It is always given as a gift for birthdays, or for a new born baby. Many Foochow women having a month's confinement will enjoy drinking a peck or two of Martell in the evening to"  keep their uterus warm and healthy". This is believed to help them bear more children at a later date, if not immediately.
Martell must be one of the most popular for the Foochows. Other brands are Camus and Remy Martin.

When we were young we heard lots of stories related to these drinks. If we heard them , would we have been taught moral lessons? If we had seen with our own eyes the influence of the spirits, would we have leanred?

1. A sanba (village ) lady had about 5 katis of deer meat given to her by a relative. Because she was quite a nasty lady she was not able to maintain a good relationship. Her husband had left her. So in frustration, she stir fried the deer meat with half a bottle of brandy. After having her splendid lunch she just collapsed and died.

2. During the Japanese occupation, a man and a woman were caught having an affair. The husband of the woman reported them to the Kempetai. Adultery was punishable by life burial. The whole village came to watch them dig their own graves. Once they had dug enough depthm they were given a bottle of brandy each, which they drank. They each were also given a bao. What thoughts did they have? Every one watched very carefully. When they had finished drinking, they pushed the soil into their own graves and when finally the soil reached their neck, the Japanese soldiers hit their heads with a changkol. And soils were then piled on top. It must have been very hard to witness this life burial for this kind of crime.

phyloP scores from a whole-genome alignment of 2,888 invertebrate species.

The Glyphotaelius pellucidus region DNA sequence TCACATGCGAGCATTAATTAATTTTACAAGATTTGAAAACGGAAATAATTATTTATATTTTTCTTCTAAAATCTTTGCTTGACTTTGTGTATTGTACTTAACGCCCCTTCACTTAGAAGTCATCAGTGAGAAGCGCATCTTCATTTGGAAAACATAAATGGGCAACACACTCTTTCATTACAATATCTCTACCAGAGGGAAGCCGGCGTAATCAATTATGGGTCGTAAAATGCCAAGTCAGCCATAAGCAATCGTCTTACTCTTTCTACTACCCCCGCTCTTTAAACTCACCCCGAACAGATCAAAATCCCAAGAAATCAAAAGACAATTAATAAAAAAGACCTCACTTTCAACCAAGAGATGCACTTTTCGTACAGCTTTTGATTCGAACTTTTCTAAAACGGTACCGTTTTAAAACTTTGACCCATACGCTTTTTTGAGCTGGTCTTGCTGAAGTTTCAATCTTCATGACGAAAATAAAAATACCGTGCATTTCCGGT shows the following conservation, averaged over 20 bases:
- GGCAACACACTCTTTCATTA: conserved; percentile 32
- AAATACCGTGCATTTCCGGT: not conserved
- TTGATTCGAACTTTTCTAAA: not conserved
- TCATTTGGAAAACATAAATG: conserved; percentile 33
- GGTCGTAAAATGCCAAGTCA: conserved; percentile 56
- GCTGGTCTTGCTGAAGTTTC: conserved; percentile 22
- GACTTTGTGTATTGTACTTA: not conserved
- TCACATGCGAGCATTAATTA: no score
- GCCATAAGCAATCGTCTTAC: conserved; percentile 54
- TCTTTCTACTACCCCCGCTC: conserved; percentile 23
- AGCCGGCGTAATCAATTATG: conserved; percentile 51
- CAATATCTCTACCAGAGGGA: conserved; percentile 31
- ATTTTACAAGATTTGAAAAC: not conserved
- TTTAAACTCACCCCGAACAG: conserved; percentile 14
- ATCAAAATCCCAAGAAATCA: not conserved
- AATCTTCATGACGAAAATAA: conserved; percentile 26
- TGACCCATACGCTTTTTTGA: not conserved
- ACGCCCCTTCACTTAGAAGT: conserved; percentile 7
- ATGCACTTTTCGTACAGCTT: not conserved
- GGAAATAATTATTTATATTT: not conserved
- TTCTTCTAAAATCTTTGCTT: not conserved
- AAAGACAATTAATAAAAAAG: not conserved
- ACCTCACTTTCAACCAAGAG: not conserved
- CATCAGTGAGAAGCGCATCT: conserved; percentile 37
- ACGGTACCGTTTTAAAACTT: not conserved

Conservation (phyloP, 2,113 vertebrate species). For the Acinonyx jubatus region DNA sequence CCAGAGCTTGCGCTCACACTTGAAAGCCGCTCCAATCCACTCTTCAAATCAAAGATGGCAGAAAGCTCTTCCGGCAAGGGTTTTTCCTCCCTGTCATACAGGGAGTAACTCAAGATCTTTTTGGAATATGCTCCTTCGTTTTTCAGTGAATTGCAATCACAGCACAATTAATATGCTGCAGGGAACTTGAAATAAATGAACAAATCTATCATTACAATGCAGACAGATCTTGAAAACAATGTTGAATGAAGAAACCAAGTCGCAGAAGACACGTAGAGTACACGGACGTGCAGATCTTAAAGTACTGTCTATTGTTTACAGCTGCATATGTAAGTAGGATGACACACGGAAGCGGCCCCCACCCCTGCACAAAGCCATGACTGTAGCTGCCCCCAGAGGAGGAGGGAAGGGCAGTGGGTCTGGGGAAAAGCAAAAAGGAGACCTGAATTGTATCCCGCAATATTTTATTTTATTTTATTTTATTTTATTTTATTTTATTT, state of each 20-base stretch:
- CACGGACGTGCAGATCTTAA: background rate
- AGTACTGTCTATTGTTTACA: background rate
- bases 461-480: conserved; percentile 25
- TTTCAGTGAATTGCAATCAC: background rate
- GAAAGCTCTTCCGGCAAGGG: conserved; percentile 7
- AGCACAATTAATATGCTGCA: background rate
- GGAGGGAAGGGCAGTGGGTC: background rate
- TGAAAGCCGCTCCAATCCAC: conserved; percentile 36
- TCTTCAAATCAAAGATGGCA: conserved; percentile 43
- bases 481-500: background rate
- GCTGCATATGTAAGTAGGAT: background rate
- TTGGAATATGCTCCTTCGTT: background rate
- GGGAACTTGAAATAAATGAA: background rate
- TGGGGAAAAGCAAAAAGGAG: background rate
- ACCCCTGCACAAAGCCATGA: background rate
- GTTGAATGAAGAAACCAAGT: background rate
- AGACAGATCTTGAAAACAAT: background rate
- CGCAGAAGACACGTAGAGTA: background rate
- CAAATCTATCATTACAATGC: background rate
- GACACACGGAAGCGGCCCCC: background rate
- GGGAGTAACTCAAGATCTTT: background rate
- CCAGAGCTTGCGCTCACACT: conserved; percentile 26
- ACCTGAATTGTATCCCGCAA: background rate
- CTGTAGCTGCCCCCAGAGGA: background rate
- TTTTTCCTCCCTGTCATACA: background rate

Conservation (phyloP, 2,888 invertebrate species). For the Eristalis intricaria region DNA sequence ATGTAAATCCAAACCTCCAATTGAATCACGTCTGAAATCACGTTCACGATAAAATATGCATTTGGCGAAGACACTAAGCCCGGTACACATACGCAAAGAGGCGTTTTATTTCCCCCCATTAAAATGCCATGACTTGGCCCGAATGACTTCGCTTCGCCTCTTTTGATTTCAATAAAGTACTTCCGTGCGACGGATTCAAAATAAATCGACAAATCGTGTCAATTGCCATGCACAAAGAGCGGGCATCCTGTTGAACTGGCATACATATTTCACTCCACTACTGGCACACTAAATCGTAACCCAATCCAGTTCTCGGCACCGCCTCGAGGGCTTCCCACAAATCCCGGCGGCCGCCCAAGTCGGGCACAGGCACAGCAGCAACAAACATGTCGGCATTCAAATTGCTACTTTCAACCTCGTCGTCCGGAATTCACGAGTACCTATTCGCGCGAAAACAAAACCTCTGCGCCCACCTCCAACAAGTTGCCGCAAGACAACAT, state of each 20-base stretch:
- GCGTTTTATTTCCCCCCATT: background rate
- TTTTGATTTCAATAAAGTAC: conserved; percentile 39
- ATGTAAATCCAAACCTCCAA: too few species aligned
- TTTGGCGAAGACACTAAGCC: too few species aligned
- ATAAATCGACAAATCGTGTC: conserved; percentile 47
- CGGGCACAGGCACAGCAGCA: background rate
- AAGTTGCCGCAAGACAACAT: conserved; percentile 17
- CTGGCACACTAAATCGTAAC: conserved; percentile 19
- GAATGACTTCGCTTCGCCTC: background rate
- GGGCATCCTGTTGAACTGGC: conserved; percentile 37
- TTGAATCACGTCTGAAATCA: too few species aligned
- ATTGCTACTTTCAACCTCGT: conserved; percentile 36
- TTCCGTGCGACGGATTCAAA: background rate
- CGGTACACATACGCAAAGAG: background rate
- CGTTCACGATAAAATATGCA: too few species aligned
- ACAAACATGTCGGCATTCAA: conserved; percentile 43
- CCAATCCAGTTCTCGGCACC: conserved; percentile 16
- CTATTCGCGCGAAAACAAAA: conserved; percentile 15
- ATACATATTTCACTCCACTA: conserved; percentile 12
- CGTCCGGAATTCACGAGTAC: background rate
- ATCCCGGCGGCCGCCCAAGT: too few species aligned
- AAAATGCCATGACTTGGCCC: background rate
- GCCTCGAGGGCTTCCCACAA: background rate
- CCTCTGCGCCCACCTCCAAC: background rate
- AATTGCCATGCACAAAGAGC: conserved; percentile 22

3. There was a business man who loved the bottle. One evening he took too much drink and he fell into the river from his own speedboat. His body was later found quite away from Sibu.

4. I was attending a wedding banquet when a rather famous teacher got fairly drunk. He went up to hug a waitress and was later almost carried out of the restaurant. I felt so embarrassed by the scene that I could not ever face him after that. However years later, he shook my hands so innocently He definitely could not even remember he was ever drunk and had such a humiliating scene. Not easy to forget.

You will have to buy me a few drinks to loosen my tongue...Sigh....

August 29, 2014

Patin - Food on the table


Wild river patin is an exotic white fish which will grace any grand dinner.

In the 1960's in Sibu, patin was sold in slices which weighed more than 400 grams each. And patin as big as 8 kg was often caught in the Rajang River to the delight of both fishermen and the consumers.

Restaurants like Yien Ching Restaurant would serve just one whole big slice of patin in a deep bowl, and that would be enough for 10 people. Those were memorable days of eating patin in that way. Steamed in a huge crockpot the patin steak was aromatic and awesome!!

Today the serving of patin is different. A small fish of about 2 kg is butterflied and steamed in Foochow  , Teochiew , Cantonese, or even Hakka style would be served. Sometimes only the head is served as a tom yam dish.

Pond raised patin is often smelly and not worth buying. So we usually look out for the big ones, and hope that the fishmonger would sell them by the slices or "steaks".

My mum used to portion a fairly large patin she bought into three. She would have the head made into soup with kiam chye, the middle portion steamed with kim chiam and wood ears, and the tail cut up and cooked in a soy sauce sauce  which would be so good with porridge.

Recently I was told of a story of a great mother in law. She loved her homesick daughter in law from another country. The whole family would eat one  fish but when she saw that her daughter in law was not comfortable with the recipe she used (lots of kim chiam  and wood ears which she was not used to) So the mother in law fillet the fish into two, deep fried one side for the daughter in law and the rest of the family ate the other half. The daughter in law was so touched that she promised that she would learn to eat kim chiam and wood ears. A few years later she became a very good "Foochow" daughter in law to the great happiness of the family.

Eating of fish together as a family is always such a loving bonding time. I never forget how wonderful my mother has been when she would carefully prepare the fish dish for us, especially Patin.

August 28, 2014

Foochow Saying : Nagging

 For centuries the Chinese use the Ching system of weighing objects.

There is a weight like in the photo below"